Nor having much of a sense of humor, is the Consumer Products Safety Commission, according to the Wall Street Journal. It wasn't enough to bankrupt a company whose business was amusing bored office workers;
"In March of 2009, we ordered 100 sets of magnets from China. We literally put our last $1,000 each in the business," Mr. [Craig] Zucker says. At first the company filled a few hundred orders a day on its own website. But then Buckyballs made their way into the blogosphere. "Then very, very quickly other websites were calling to buy the product and resell it. We realized we had a really great brand."
In August 2009, Maxfield & Oberton demonstrated Buckyballs at the New York Gift Show; 600 stores signed up to sell the product. By 2010, the company had built a distribution network of 1,500 stores, including major retailers like Urban Outfitters and Brookstone. People magazine in 2011 named Buckyballs one of the five hottest trends of the year, and in 2012 it made the cover of Brookstone's catalog.
Maxfield & Oberton now had 10 employees, 150 sales representatives and a distribution network of 5,000 stores. Sales had reached $10 million a year. "Then," says Mr. Zucker, "we crashed."Because someone (bored...too much time on his hands?) had a whim, costless to them, to pursue;
On July 10, 2012, the Consumer Product Safety Commission instructed Maxfield & Oberton to file a "corrective-action plan" within two weeks or face an administrative suit related to Buckyballs' alleged safety defects. Around the same time—and before Maxfield & Oberton had a chance to tell its side of the story—the commission sent letters to some of Maxfield & Oberton's retail partners, including Brookstone, warning of the "severity of the risk of injury and death possibly posed by" Buckyballs and requesting them to "voluntarily stop selling" the product.Quickly they had no customers, as no business wants to put themselves at risk of offending the federal government. Except for the guys making the Buckyballs, they fought back, with ridicule;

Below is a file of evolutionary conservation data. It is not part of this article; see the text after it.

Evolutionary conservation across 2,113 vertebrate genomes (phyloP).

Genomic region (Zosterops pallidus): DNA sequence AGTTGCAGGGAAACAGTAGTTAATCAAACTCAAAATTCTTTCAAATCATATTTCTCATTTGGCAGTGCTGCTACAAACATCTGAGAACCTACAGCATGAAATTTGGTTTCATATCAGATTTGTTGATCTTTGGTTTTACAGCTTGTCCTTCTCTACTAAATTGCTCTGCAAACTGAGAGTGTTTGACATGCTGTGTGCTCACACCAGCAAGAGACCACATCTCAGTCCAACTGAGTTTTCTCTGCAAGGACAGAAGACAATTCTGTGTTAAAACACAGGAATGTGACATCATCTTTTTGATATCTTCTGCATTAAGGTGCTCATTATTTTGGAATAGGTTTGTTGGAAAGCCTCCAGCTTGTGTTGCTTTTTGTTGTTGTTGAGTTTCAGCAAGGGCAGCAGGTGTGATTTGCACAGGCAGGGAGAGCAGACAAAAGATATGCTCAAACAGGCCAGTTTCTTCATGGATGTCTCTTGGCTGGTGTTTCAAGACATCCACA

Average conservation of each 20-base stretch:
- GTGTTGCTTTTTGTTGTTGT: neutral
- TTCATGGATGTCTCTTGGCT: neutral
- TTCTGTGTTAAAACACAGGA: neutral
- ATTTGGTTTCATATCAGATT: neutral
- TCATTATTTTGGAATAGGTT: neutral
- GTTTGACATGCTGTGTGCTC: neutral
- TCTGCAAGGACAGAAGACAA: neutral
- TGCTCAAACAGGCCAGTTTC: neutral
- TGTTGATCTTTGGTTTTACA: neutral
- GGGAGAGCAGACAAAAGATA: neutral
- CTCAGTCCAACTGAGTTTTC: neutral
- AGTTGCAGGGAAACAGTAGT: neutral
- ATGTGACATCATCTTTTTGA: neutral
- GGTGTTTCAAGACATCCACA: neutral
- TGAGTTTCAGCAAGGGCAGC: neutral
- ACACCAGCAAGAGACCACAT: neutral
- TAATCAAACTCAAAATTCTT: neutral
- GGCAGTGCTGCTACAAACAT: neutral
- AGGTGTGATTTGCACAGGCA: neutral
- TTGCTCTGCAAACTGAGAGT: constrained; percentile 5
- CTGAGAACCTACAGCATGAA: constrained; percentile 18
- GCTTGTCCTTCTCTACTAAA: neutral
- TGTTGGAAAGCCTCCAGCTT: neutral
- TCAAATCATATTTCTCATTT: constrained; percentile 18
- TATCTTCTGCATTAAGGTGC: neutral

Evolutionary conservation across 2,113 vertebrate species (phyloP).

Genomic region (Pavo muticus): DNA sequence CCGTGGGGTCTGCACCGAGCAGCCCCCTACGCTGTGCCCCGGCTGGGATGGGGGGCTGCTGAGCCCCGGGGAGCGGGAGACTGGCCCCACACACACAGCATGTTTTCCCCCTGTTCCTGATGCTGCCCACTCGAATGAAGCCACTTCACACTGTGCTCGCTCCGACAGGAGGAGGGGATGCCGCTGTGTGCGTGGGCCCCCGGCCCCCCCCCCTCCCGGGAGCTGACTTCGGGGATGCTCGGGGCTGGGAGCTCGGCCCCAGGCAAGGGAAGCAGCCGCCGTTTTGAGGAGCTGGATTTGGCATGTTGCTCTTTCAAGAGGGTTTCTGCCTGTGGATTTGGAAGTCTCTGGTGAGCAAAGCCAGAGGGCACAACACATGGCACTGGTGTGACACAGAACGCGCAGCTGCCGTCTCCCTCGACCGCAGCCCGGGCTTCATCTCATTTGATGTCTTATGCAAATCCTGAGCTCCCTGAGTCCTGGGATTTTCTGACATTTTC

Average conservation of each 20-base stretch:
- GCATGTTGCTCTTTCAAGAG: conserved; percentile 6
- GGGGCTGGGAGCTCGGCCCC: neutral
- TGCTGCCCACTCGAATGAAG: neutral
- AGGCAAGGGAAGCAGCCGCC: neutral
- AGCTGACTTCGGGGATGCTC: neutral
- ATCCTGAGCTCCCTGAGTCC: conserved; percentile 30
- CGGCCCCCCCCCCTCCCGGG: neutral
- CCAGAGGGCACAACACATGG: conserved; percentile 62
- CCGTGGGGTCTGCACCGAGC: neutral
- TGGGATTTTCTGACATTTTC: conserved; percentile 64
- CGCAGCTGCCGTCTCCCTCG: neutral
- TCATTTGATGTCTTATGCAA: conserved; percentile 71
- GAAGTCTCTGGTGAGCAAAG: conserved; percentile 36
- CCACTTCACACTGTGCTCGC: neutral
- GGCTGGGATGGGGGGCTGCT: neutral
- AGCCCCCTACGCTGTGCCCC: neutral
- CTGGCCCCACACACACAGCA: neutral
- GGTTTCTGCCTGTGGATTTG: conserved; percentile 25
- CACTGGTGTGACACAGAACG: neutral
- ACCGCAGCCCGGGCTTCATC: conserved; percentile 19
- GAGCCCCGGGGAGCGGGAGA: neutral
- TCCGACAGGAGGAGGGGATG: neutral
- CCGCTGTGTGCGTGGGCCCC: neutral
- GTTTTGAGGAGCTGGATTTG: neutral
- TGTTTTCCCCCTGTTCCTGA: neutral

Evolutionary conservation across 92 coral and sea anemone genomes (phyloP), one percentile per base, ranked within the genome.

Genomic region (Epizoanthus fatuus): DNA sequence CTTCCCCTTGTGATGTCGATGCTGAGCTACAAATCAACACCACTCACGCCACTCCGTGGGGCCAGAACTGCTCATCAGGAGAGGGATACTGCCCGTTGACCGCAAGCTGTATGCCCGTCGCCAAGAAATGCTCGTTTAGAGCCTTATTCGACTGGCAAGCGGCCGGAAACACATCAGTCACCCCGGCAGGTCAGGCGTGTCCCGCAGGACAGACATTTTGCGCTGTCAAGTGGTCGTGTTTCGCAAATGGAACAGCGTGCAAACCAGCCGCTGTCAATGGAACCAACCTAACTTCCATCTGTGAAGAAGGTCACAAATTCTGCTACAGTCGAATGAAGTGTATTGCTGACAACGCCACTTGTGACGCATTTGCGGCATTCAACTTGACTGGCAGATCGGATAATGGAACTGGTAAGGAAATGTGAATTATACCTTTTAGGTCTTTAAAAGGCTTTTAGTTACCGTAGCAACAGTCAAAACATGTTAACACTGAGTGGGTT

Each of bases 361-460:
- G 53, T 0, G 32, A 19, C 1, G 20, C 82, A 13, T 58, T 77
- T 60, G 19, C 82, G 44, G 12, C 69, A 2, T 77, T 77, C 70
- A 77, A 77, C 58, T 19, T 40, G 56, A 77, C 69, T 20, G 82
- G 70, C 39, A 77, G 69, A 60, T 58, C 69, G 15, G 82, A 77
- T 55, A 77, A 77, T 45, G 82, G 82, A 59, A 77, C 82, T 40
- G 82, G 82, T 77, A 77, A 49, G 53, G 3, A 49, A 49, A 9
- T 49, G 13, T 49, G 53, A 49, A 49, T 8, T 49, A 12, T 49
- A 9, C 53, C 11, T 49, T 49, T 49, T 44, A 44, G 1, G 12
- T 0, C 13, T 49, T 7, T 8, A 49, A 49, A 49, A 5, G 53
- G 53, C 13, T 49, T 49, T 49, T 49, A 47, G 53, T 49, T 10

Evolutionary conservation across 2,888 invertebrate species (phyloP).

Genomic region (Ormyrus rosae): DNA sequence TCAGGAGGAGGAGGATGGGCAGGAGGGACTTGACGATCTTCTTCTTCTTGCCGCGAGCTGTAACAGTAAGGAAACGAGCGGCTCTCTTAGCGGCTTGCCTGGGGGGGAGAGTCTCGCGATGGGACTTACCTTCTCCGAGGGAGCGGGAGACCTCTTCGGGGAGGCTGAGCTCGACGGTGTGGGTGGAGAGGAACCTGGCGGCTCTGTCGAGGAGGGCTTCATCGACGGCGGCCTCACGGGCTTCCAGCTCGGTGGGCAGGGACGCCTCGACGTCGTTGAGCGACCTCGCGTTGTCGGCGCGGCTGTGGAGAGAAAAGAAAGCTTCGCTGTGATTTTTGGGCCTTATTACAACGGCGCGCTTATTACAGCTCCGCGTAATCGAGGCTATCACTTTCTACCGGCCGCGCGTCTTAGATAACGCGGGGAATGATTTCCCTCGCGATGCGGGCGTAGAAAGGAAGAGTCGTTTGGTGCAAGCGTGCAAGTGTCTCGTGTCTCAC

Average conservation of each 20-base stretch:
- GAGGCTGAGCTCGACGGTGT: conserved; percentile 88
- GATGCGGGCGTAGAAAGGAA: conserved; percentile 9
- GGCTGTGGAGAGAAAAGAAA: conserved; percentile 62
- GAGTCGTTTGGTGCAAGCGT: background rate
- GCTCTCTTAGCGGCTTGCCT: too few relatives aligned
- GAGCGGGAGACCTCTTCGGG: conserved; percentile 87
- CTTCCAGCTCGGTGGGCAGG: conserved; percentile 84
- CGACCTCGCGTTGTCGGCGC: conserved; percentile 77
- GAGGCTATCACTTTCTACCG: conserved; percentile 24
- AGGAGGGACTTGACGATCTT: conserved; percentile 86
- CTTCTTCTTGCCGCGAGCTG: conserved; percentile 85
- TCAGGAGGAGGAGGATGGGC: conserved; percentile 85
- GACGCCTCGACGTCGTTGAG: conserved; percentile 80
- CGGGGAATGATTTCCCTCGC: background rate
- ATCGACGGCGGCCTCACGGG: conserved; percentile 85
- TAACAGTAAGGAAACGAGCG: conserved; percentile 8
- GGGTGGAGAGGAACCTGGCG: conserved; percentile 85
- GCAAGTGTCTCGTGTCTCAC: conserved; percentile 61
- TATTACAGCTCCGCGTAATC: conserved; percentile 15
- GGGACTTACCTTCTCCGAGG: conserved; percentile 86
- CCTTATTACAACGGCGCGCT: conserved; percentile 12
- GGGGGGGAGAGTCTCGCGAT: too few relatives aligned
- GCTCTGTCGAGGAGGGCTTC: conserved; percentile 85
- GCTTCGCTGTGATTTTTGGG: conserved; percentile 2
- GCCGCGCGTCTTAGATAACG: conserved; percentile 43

On July 27, just two days after the commission filed suit, the company launched a publicity campaign to rally customers and spotlight the commission's nanny-state excesses. The campaign's tagline? "Save Our Balls."
Online ads pointed out how, under the commission's reasoning, everything from coconuts ("tasty fruit or deadly sky ballistic?") to stairways ("are they really worth the risk?") to hot dogs ("delicious but deadly") could be banned. Commission staff were challenged to debate Mr. Zucker, and consumers were invited to call Commissioner Inez Tenenbaum's "psychic hotline" to find out how it was that "the vote to sue our company was presented to the Commissioners on July 23rd, a day before our Corrective Action Plan [requested by the Commission itself] was to be submitted."
"It was a very successful campaign," says Mr. Zucker, "just not successful enough to keep us in business."So, they dissolved their company. But, that didn't end it. Apparently you can't make fun of federal commissioners, if you know what's good for you;
The commission filed a motion requesting that Mr. Zucker be held personally liable for the costs of the recall, which it estimated at $57 million, if the product was ultimately determined to be defective.
This was an astounding departure from the principle of limited liability at the heart of U.S. corporate law.But, of course, government regulation couldn't have any negative consequences for job creation in the country. Could it?